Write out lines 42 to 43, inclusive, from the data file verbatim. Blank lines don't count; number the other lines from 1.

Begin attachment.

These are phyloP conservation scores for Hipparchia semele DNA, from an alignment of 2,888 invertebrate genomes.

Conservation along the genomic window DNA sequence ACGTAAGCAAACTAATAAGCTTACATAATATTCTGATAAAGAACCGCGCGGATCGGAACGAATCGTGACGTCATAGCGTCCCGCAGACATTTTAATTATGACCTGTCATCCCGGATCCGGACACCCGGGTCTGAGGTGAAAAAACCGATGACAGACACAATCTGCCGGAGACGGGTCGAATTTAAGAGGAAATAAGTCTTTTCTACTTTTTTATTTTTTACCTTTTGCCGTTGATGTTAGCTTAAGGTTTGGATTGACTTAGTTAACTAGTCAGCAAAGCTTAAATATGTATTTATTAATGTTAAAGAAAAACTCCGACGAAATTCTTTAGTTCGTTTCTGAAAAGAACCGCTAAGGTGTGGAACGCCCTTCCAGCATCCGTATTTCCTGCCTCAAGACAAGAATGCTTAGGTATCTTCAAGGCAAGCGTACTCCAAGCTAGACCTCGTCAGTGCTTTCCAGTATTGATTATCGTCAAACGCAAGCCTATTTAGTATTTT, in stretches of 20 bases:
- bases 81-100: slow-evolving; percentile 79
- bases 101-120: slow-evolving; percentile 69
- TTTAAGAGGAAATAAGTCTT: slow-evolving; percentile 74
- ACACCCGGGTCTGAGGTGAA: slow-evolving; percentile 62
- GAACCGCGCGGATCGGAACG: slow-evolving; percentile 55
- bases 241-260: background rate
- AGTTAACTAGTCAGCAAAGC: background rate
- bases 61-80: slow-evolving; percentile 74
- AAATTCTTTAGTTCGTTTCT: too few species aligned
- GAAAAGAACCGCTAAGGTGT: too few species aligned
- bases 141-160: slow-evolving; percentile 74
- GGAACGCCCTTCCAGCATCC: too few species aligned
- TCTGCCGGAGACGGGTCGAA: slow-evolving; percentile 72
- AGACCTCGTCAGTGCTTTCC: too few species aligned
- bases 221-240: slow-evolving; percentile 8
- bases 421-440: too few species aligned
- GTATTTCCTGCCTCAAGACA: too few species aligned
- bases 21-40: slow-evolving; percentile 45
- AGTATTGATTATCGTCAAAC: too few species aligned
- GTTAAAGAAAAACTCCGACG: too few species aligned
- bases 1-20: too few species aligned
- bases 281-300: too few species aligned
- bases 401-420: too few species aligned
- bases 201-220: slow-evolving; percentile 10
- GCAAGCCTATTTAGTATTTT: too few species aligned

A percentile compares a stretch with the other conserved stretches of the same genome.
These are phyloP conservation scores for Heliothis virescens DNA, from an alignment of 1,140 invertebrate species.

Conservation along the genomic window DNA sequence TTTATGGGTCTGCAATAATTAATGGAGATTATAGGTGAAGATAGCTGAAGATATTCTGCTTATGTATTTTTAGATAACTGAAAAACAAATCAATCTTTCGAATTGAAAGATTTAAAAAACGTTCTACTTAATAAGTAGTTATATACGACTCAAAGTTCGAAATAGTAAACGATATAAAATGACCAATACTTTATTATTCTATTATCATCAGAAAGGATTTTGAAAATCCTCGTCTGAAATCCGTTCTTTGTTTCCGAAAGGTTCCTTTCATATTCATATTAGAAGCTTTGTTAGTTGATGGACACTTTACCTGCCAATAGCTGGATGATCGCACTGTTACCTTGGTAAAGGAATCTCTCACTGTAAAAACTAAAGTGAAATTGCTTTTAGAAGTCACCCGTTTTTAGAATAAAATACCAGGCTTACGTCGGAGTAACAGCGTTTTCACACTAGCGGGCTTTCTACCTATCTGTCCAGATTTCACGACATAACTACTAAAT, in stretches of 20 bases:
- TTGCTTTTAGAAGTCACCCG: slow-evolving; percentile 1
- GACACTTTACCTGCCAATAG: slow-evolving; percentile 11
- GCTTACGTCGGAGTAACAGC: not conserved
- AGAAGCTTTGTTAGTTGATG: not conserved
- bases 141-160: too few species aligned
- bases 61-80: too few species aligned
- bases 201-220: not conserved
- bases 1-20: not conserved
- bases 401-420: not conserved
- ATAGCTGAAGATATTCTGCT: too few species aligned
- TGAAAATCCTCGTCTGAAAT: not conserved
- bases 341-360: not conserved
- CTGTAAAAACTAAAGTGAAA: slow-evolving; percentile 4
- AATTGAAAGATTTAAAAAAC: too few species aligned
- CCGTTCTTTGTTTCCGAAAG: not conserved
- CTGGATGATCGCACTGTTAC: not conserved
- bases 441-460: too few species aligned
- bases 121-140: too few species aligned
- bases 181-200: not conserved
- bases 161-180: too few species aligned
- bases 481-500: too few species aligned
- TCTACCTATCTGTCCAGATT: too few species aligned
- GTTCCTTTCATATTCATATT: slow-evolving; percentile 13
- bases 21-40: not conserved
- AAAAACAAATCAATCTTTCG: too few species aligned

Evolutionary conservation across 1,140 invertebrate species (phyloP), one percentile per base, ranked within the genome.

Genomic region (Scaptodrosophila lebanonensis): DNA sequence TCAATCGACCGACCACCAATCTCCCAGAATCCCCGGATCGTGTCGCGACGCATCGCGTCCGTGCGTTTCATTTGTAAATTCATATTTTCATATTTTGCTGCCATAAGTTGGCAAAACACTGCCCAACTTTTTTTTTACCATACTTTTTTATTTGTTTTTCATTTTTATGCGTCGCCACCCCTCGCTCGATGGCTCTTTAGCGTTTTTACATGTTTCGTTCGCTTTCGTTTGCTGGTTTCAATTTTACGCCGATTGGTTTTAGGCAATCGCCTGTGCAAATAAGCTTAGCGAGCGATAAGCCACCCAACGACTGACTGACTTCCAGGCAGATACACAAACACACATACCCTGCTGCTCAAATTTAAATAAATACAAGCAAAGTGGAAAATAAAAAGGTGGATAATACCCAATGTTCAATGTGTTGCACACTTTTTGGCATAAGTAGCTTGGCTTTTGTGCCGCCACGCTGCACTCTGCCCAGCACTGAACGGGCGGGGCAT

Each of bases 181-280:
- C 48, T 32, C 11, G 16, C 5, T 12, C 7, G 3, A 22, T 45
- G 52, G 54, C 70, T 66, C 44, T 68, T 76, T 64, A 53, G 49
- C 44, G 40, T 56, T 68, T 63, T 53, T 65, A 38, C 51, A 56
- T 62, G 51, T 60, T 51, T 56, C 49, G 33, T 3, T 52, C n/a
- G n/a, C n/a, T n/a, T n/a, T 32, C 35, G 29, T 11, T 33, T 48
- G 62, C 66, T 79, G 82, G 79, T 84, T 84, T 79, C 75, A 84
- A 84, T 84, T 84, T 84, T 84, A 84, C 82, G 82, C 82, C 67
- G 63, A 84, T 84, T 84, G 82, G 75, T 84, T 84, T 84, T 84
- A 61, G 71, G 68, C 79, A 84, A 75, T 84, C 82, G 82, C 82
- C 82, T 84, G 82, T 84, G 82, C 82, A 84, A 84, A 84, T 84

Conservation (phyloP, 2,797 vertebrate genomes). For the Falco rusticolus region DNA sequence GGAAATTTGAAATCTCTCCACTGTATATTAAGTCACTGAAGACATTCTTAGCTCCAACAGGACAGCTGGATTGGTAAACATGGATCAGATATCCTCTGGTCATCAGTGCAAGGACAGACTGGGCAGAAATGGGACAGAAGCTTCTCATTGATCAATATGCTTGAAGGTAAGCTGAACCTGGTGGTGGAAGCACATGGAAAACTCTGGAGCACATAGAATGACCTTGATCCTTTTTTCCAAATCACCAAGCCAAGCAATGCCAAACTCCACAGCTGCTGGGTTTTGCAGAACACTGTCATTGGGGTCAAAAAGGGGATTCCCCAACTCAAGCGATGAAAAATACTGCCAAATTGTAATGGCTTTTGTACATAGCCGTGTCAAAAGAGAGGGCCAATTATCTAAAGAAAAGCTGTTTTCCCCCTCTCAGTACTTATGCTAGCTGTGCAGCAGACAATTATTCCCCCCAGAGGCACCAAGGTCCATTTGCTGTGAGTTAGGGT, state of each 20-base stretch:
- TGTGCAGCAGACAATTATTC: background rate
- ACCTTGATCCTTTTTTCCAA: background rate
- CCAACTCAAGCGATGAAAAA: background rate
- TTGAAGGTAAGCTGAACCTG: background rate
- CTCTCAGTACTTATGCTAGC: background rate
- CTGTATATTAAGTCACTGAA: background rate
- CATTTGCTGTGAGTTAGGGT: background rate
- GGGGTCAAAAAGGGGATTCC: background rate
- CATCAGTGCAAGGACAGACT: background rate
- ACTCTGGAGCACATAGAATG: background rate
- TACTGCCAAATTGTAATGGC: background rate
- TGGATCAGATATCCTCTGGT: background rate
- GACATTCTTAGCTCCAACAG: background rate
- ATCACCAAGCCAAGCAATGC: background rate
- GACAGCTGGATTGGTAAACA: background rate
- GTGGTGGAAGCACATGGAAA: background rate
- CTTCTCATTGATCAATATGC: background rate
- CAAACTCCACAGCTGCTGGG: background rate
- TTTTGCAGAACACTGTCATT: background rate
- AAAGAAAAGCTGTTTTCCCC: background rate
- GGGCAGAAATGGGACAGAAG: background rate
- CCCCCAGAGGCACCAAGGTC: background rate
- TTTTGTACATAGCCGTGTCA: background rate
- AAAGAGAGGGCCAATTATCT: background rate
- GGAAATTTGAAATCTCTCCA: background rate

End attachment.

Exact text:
- bases 341-360: not conserved
- CTGTAAAAACTAAAGTGAAA: slow-evolving; percentile 4